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President Obama Signed “Clean” Funding Bill for Department of Homeland Security

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On March 4, 2015, President Obama signed into law a bill that funds the Department of Homeland Security (DHS) for the rest of the fiscal year.  The law prevented a partial government shutdown and represented a win for Democrats, who defeated efforts by House Republicans to block the President’s executive actions protecting undocumented migrants.  The House approved the bill by a vote of 257 to 167, with the support of all the House Democrats and 75 Republicans.  In February, the legislation cleared the Senate.

For weeks, House Republican leaders had refused to take up the Senate’s version of the DHS funding bill because it omitted provisions targeting the President’s immigration policies.  The House’s initial version of the bill, passed in January, would have defunded executive actions on immigration opposed by many Republicans.  Specifically, the bill prevented the executive from funding its deferred action policies, including the President’s November 2014 Executive Action, the “Morton Memos,” the Deferred Action for Childhood Arrivals (DACA) program, and other Executive Actions dating back to 2011.  These policies permit certain undocumented migrants to stay temporarily in the United States.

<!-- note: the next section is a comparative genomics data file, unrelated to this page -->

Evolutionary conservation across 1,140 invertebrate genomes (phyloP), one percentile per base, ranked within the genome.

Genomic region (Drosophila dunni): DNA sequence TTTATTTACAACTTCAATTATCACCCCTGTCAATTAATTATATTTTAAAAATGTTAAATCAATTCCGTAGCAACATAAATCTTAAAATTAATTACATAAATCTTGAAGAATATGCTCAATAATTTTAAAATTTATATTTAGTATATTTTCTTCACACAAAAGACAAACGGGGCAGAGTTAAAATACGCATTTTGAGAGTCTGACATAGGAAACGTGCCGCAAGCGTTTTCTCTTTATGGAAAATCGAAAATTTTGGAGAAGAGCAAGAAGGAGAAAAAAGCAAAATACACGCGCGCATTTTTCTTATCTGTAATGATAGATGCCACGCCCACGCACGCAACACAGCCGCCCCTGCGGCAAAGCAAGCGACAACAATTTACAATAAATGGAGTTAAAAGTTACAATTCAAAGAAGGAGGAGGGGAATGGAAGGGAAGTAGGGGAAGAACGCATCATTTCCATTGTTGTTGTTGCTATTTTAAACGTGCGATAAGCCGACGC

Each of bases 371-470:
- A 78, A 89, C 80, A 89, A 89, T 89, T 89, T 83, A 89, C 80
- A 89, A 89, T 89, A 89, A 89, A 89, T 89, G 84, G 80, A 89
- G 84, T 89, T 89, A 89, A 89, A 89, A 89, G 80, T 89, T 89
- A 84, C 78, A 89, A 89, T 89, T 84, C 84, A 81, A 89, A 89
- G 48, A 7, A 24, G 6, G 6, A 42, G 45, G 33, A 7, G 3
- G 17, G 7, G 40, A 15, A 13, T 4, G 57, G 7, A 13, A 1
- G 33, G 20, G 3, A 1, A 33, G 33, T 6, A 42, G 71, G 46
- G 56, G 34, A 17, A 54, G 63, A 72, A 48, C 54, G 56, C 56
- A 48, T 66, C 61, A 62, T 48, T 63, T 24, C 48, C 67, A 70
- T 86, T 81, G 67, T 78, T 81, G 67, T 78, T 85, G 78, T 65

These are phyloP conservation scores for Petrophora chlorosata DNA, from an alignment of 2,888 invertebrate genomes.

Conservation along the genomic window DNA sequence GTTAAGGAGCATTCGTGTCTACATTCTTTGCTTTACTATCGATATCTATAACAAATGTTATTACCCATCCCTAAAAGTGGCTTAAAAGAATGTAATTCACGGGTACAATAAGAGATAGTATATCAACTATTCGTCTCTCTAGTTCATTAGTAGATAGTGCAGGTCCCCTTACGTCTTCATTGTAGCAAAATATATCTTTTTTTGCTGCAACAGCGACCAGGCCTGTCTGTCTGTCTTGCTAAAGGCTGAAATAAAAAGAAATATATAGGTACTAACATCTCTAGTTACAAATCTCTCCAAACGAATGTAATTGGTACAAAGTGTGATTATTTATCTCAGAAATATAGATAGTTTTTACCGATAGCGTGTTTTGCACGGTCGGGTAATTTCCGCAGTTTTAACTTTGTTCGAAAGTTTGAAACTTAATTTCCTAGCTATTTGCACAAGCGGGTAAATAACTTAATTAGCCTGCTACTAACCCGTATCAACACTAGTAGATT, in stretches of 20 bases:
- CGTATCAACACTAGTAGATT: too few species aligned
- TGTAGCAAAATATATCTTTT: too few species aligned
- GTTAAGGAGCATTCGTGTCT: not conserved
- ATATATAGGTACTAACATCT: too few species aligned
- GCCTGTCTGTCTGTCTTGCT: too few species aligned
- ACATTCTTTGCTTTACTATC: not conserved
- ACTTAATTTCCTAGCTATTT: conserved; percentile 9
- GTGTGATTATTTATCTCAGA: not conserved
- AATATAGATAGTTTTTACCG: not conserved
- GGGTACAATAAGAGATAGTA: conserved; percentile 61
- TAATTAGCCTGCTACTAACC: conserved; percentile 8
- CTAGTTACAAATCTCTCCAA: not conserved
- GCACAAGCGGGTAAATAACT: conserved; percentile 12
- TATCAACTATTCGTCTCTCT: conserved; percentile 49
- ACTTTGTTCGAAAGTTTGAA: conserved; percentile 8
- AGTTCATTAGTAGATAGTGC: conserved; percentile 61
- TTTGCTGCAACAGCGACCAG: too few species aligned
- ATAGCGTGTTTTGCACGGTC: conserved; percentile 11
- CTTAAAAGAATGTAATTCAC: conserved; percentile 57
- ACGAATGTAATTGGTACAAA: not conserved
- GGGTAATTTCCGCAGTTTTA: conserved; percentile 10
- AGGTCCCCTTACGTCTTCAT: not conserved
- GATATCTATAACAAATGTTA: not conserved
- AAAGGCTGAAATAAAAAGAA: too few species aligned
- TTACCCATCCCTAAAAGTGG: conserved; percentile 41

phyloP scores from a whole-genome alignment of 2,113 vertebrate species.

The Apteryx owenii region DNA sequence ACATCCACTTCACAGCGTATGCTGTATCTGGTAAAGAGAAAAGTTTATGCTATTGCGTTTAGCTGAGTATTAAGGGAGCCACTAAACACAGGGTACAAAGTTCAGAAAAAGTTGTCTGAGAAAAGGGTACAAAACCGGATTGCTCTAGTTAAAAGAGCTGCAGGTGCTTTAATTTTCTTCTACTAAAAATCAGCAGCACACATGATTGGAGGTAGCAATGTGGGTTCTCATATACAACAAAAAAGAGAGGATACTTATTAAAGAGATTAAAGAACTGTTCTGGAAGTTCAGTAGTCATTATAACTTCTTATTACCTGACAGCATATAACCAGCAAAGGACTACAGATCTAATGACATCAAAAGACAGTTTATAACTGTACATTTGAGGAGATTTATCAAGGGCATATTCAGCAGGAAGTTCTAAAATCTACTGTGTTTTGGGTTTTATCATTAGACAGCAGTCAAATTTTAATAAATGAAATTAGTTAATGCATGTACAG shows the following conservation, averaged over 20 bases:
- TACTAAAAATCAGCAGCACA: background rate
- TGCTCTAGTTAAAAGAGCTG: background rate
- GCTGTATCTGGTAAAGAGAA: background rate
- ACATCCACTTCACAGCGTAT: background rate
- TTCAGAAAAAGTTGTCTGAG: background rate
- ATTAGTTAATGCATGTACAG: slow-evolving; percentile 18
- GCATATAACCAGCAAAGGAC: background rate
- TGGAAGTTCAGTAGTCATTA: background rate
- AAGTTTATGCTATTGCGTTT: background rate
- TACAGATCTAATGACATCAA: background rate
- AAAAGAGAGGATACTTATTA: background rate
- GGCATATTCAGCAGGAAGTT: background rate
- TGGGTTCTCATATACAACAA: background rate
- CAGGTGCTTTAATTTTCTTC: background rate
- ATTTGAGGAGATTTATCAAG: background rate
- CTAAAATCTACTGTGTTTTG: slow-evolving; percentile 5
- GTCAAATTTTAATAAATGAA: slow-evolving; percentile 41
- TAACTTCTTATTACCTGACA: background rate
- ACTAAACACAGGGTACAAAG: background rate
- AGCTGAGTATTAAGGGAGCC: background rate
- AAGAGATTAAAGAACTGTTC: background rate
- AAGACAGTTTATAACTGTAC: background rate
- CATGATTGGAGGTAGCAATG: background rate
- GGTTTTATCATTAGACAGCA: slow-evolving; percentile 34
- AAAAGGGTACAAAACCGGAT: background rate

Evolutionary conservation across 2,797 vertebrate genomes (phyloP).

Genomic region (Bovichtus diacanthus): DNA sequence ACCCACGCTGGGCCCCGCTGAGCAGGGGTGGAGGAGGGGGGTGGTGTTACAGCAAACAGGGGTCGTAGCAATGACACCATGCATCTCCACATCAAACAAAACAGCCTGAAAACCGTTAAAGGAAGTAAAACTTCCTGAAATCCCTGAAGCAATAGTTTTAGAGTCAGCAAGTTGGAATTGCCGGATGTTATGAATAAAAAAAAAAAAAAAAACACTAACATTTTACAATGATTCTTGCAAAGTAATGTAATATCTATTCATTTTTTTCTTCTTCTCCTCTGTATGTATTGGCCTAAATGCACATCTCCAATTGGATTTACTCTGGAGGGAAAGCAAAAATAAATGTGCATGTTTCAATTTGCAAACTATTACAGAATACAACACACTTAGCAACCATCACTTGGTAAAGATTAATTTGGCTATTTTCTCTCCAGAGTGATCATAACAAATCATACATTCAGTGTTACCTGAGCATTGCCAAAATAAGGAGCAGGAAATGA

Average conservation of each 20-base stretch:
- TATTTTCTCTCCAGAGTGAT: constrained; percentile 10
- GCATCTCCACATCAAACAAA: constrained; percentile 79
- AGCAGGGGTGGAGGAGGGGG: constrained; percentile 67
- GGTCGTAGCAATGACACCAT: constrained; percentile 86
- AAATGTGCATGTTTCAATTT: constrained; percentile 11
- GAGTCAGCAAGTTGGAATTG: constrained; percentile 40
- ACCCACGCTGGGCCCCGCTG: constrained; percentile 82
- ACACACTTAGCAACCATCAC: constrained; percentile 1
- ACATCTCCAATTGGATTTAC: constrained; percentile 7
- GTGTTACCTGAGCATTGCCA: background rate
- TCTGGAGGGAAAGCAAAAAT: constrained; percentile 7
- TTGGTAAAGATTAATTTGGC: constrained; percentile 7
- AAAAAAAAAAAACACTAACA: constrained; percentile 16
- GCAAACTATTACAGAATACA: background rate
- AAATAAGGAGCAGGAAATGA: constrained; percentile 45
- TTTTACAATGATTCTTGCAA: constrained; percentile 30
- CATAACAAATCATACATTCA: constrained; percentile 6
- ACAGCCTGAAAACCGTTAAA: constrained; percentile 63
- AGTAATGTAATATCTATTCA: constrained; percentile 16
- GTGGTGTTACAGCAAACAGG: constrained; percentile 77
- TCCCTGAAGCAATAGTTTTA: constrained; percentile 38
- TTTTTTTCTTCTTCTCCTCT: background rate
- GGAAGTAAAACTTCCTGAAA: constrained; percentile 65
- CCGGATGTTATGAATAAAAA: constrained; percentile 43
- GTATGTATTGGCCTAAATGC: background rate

Republicans who oppose the policies assert that the Executive is selectively enforcing immigration laws in a manner that ignores statutes passed by Congress.  Senate Republicans, however, were unable to obtain enough votes to pass the bill with the immigration riders, and House Speaker John Boehner (Ohio) ultimately presented the “clean” version of the bill to his party members in the House as a necessary means to avoid a government shutdown.

While the outcome of the DHS appropriations debate permits the Executive to continue carrying out many of its policies benefiting immigrants, the future of the President’s 2014 Executive Action is still unclear.  Last month, a federal judge in Texas ordered a temporary injunction prohibiting the President from going forward with the Executive Action until the court decides the merits of a lawsuit brought by Texas and other states to permanently block the policies.  The Federal Government appealed to the United States Court of Appeals for the Fifth Circuit, which will hold an oral argument on April 17 to determine whether to stay the district judge’s order.

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